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Big DIMS bill looming

Financial advisers who provide DIMS are bracing themselves for a big increase in their annual Financial Markets Authority levy.

Thursday, July 28th 2016, 6:00AM 1 Comment

by Susan Edmunds

The FMA is calling for significantly more funding to help it carry out its expanded regulatory role.

Under proposals issued for consultation, the bulk of funding would be provided via financial services providers’ annual levies – many of which are set to rise.

Among the changes proposed is the suggestion that advisers dealing in DIMS be put into a separate DIMS levy category.

At the moment what they pay depends on whether they operate a personalised DIMS service under the Financial Advisers Act, which costs them $304 a year, or if they are licensed to offer class DIMS through the FMCA, which costs $1739.

New tiers would be introduced that would increase those charges to between $4000 and $6500 for those with up to $100 million under management, $8000 to $13,000 for those with $100 million to $250 million and $26,000 to $38,000 a year for those with more than $250 million invested through DIMS.

The FMA would like to see the “enhanced funding case” introduced, which would result in the highest level of levy being introduced at each tier.

In the consultation paper, the FMA said some DIMS were similar to a managed investment scheme.

Managers of securities would pay between $16,000 a year and $26,000 for FUM up to $500 million under the proposed changes.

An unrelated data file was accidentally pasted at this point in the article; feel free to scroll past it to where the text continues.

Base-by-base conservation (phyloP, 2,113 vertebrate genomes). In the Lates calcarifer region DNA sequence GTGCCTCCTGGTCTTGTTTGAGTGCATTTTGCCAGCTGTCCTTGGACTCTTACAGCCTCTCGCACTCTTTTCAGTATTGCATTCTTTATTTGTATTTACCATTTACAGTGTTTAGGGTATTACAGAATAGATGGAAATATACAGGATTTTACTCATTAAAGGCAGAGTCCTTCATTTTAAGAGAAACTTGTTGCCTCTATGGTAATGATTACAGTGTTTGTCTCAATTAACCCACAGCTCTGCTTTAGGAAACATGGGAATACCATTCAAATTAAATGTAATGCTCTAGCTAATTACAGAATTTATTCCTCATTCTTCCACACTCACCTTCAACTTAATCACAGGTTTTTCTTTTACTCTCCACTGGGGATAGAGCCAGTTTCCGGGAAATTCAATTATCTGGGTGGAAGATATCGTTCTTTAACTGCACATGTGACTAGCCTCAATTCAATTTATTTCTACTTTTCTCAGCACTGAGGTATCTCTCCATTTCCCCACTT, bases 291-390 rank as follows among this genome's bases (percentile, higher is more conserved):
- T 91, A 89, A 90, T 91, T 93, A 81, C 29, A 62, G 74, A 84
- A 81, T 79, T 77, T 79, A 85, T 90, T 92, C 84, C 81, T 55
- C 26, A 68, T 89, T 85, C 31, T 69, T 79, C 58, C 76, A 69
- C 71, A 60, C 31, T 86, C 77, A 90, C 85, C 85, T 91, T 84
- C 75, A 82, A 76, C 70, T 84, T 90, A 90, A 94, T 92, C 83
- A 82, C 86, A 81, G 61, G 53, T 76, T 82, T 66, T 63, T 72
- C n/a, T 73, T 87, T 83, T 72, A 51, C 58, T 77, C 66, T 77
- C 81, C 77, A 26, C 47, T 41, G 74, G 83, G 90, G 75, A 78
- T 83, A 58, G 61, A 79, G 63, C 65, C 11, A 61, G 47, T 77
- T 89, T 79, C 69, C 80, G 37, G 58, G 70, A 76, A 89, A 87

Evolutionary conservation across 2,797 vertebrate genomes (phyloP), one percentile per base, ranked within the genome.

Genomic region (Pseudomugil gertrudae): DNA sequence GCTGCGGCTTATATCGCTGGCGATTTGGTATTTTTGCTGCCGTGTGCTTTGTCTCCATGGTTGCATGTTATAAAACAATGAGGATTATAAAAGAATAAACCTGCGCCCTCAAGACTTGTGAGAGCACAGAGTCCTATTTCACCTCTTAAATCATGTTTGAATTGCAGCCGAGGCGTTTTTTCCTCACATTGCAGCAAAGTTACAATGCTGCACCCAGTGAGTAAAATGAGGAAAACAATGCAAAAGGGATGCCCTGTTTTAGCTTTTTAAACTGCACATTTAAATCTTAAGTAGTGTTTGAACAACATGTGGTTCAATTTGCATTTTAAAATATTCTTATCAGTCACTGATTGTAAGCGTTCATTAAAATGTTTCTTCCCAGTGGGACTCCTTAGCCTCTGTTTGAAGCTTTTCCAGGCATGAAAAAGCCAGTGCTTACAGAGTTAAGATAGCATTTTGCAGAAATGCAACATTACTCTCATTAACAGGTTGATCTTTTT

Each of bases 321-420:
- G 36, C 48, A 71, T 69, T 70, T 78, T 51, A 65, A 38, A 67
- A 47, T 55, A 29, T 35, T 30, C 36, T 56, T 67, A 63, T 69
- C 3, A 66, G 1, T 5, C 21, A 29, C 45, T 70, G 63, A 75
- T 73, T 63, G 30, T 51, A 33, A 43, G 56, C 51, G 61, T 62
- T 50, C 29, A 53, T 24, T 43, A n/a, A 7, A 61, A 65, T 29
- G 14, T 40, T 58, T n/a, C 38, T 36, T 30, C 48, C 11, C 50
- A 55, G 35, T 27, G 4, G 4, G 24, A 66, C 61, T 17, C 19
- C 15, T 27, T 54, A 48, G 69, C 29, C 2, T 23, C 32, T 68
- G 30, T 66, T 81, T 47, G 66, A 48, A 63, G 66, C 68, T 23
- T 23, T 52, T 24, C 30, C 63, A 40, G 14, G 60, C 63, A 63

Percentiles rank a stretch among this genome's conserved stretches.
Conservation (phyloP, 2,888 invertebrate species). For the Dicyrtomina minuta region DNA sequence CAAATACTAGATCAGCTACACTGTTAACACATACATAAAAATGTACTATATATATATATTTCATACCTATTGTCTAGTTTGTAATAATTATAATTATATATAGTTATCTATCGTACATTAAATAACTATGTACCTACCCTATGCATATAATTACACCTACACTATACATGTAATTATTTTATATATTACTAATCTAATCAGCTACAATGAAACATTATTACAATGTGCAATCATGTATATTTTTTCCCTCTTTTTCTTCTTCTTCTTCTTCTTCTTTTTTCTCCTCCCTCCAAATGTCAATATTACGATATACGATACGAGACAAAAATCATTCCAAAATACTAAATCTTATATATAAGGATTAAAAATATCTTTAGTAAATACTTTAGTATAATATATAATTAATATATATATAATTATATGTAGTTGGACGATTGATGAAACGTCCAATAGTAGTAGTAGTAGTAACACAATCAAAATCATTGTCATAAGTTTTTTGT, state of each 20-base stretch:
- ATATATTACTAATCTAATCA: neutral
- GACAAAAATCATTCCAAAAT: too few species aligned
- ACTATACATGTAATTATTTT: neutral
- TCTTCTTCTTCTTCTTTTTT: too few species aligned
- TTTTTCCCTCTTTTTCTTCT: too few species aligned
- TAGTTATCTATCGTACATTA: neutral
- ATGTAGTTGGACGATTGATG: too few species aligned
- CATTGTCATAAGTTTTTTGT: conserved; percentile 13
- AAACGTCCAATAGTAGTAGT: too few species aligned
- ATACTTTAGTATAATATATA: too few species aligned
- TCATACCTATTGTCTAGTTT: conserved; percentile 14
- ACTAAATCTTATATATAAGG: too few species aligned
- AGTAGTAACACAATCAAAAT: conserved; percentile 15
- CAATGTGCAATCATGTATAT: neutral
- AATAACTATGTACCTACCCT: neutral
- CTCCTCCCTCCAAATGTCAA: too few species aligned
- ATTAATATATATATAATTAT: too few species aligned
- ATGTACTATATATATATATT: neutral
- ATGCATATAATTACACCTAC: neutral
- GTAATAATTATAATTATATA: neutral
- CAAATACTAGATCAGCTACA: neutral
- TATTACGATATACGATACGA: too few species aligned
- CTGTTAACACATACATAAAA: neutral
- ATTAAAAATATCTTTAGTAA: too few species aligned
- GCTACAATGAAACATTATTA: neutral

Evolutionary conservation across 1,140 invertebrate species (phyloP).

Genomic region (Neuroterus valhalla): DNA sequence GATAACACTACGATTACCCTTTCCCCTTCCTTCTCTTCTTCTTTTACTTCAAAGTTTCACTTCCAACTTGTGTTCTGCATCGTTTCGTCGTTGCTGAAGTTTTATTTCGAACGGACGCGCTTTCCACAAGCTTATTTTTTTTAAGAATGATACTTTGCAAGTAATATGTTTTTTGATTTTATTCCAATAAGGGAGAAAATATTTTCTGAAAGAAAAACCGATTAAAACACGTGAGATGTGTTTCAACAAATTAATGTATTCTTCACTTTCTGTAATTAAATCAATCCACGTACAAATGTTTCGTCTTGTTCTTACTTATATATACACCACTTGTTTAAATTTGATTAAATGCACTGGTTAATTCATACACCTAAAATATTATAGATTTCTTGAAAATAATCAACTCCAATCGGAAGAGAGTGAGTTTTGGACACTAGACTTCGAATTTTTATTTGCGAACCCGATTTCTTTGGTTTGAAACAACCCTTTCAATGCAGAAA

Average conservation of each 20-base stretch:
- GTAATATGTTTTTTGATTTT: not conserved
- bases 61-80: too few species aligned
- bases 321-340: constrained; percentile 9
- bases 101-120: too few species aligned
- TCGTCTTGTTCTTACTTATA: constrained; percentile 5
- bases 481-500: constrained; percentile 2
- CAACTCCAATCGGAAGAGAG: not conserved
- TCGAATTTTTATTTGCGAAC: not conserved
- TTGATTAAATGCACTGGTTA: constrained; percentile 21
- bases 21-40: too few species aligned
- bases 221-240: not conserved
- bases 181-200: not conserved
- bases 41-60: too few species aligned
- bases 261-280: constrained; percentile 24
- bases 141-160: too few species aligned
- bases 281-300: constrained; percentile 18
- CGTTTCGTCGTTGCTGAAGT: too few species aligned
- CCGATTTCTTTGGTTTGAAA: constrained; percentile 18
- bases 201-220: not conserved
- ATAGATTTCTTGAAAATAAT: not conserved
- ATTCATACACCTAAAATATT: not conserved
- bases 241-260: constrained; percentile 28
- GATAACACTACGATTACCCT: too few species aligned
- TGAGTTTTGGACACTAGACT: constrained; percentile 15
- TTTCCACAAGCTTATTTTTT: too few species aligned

“As the FMA do not treat DIMS categories differently we propose to consolidate DIMS providers into their own levy class and tier the levy payable according to assets under management. The implication is that the cost of the levy will increase for both types of DIMS providers but more so with those regulated under the FA Act.”

Compliance consultant Gavin Austin said he was encouraging his clients to lobby hard against the proposals.

“Fees have gone through the roof.”

He said it seemed unfair that levies were set to rise significantly for smaller operators while the bigger players who would have more clients to help bear the load were relatively unscathed.  A levy of $13,000 a year was the equivalent of working for a couple of clients with $1 million to invest, for nothing.

“Do they think the average player is that thick that they’ll just wear it?”

Tags: DIMS

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Comments from our readers

On 28 July 2016 at 7:45 am MPT Heretic said:
According to the consultation paper brokers and custodians 'have a higher risk profile than most other classes'. So you would imagine they would warrant increased regulatory oversight... apparently not if the proposed levy is anything to go by. Despite dealing with thousands of investors and earning revenue on literally $billions, brokers will pay a max fee of $1900 and custodians $6500. So the poor old AFA is going to be charged more than brokers and custodians, just for having 1 client using DIMS! Not hard to see the regulatory bias here. Hardly fair and transparent!

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